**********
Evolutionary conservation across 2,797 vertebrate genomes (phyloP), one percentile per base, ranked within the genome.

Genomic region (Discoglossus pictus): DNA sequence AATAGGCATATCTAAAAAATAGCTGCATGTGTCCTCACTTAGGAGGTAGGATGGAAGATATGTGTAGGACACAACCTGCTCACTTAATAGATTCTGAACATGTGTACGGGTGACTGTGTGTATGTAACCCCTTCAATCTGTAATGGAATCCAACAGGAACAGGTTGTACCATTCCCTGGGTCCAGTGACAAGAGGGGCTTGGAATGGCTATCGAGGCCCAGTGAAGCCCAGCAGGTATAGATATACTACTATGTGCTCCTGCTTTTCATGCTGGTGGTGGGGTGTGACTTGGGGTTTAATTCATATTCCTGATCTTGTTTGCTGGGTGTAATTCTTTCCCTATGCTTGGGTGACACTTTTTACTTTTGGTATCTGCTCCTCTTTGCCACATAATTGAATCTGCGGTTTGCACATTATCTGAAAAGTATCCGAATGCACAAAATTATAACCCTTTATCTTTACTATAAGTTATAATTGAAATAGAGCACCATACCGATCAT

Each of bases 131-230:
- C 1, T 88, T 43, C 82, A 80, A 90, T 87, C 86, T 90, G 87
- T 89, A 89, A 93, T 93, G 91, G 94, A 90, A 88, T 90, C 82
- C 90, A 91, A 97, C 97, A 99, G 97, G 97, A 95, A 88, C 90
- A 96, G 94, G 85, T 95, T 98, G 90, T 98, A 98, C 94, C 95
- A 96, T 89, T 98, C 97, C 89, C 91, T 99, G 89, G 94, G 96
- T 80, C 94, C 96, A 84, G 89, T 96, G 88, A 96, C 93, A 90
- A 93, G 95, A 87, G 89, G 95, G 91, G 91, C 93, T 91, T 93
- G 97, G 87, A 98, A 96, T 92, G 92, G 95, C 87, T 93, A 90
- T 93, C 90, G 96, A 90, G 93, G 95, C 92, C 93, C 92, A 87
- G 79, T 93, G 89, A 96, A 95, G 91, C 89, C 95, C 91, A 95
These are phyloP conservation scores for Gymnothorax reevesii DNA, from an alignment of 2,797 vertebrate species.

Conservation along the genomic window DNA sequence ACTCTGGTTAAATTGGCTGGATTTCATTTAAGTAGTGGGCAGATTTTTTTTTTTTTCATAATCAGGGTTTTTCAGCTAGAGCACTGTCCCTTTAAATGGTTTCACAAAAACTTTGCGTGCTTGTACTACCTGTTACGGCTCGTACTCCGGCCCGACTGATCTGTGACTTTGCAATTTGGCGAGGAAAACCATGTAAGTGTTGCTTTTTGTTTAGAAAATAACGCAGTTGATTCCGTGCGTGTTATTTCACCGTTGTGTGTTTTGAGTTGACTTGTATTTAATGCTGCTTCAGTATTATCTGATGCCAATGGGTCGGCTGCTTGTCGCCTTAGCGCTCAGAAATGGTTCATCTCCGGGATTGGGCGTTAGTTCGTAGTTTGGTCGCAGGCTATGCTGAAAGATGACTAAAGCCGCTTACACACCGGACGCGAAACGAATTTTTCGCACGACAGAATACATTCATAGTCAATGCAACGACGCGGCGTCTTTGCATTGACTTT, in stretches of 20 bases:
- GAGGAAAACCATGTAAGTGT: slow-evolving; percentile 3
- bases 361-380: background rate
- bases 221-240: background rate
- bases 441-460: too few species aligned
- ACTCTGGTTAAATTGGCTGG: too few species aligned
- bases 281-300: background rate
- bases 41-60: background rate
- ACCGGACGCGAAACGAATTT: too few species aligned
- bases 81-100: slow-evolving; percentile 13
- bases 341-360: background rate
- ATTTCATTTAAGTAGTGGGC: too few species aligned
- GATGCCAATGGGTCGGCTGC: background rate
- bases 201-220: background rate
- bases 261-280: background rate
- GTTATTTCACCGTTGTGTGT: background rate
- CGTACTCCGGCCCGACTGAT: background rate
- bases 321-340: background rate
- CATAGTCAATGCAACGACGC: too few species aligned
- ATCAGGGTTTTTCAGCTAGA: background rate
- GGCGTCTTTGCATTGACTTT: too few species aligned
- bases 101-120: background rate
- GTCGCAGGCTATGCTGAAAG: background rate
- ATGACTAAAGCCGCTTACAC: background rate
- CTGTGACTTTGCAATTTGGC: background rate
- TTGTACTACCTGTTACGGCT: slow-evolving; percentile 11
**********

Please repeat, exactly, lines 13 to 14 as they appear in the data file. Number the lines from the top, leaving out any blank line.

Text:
- G 79, T 93, G 89, A 96, A 95, G 91, C 89, C 95, C 91, A 95
These are phyloP conservation scores for Gymnothorax reevesii DNA, from an alignment of 2,797 vertebrate species.